A wide spectrum awaits the fans of Cartier at this year’s edition of Watches and Wonders (W&W). There’s Tank Normale as well as Tank Américaine, the two hallmarks of Cartier watchmaking, in addition to new models of iconic lines, such as Santos de Cartier, Baignoire, Clash [Un]limited and La Panthère de Cartier. The spirit of reinvention continues to dominate these Cartier watches, even as the brand evolves to keep up with an ever-changing present.
GMT India takes a closer look at Cartier’s latest timepieces that have been unveiled at Watches and Wonders 2023:
Cartier Tank Normale: A Skeletonised Marvel
There’s a stunning entrant to this year’s Cartier Privé collection: the all-new Tank Normale. One is immediately struck by the intricate beauty of the skeleton movement of this new Cartier launch and its 24-hour complication that is, in turn, denoted by the skeletonised sun and crescent moon.
Moreover, with the hour hand completing a round in 24 hours instead of 12 and the minute hand doing one round in an hour, the dial’s upper section shows daytime hours while night-time is indicated by the lower section. The transition from day to night is a joy to behold, evidenced as it is by the two halves of the dial wearing graded shades and the coated skeletonised bridges.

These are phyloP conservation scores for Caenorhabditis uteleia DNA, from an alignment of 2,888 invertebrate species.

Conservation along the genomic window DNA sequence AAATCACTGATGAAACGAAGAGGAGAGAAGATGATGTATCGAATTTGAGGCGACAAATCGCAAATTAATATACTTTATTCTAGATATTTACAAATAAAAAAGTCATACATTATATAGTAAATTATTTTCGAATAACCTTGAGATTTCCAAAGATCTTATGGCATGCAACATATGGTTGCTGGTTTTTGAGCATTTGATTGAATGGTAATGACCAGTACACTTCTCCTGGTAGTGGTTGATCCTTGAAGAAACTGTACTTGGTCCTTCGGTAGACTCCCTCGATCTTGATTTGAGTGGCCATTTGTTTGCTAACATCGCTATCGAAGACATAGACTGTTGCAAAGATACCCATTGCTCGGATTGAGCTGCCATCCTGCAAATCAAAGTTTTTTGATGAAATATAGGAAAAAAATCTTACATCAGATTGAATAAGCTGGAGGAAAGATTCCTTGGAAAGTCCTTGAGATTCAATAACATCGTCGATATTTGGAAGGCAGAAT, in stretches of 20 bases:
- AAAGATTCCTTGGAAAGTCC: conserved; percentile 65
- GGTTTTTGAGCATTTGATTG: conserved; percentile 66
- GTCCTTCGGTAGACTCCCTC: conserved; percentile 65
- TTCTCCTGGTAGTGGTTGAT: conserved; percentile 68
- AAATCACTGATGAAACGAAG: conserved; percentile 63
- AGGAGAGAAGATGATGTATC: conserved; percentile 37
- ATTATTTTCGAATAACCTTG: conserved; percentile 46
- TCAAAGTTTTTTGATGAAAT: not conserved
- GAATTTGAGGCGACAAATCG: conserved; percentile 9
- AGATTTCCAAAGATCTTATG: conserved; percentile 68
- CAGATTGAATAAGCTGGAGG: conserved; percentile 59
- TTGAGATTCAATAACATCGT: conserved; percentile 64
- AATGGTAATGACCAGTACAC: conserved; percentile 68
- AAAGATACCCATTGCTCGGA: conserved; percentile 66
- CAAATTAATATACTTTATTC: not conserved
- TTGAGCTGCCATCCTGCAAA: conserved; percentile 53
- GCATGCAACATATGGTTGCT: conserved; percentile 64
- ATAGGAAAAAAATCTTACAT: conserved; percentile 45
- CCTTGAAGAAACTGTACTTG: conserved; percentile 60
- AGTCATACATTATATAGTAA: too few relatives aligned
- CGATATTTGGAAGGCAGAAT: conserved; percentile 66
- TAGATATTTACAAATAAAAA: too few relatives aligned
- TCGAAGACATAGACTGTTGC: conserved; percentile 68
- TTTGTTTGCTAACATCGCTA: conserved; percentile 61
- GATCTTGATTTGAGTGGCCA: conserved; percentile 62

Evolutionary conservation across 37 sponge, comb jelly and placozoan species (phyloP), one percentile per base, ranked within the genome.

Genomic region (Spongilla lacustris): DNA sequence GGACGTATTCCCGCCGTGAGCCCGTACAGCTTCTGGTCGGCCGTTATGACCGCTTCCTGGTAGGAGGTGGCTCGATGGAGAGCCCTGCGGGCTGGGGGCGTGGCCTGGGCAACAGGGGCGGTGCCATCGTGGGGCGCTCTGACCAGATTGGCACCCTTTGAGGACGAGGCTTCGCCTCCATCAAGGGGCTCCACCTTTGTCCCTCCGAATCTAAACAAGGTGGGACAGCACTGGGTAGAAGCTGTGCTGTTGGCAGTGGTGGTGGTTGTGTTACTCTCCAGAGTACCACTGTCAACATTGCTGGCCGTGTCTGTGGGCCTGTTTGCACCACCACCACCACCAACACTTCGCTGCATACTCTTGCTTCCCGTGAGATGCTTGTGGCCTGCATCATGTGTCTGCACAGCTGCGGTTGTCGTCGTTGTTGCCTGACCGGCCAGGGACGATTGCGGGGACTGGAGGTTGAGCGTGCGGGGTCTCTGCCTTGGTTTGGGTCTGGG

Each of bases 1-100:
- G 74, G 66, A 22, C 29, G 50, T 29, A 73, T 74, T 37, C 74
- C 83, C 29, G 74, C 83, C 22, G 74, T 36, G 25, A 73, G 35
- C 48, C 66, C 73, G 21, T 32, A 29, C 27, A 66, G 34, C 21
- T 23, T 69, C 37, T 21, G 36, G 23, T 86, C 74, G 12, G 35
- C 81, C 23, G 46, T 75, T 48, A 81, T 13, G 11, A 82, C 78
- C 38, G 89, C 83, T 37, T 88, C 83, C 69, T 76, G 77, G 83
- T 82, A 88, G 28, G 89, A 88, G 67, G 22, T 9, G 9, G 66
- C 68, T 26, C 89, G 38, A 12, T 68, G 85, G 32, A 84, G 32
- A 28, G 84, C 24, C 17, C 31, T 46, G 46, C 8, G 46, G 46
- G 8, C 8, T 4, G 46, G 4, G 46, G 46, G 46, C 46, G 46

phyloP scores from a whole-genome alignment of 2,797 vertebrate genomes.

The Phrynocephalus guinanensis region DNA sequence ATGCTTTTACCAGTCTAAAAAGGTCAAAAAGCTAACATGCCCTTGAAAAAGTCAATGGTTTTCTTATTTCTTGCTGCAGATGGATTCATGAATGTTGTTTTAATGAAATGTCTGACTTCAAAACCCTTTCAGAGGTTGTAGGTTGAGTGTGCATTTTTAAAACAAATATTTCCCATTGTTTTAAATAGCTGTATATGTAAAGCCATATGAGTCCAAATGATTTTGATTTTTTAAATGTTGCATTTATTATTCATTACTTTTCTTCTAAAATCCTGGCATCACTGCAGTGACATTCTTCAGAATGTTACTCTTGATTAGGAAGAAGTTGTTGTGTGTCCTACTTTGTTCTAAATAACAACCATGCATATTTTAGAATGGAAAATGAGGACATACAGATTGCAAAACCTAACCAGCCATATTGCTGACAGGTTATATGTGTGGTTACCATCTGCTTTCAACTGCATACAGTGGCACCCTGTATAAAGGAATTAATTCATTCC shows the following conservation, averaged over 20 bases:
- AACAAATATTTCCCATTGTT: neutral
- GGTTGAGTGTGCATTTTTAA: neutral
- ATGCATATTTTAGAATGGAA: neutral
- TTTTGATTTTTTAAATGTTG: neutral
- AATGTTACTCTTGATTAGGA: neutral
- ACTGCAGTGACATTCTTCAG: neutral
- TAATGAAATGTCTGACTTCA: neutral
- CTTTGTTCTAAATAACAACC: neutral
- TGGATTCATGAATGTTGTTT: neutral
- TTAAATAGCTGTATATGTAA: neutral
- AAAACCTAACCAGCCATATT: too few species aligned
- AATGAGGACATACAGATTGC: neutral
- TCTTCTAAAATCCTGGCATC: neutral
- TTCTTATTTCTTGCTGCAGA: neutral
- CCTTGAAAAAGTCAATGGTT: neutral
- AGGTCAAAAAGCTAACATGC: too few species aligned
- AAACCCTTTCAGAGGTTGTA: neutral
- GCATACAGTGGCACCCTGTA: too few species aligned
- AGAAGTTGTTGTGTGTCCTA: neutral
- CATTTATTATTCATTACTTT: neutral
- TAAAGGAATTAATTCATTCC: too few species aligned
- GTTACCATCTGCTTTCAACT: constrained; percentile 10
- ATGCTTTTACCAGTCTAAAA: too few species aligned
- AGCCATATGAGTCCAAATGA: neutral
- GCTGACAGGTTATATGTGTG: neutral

Limited to 50 numbered watches, the skeletonised Cartier Tank Normale will be available in platinum on a burgundy and grey alligator strap with a ruby cabochon, and in yellow gold on a brown and green alligator strap with a blue sapphire cabochon on the winding crown.
This selection is complemented by a limited edition of 20 numbered pieces that come with brilliant-cut diamonds and an alligator strap in two shades of blue. Additionally, the simple Cartier Tank Normale – which has variants with alligator straps and gold and platinum bracelets – celebrates the elegance of the original right down to the rail tracks and the cabochon on the winding crown.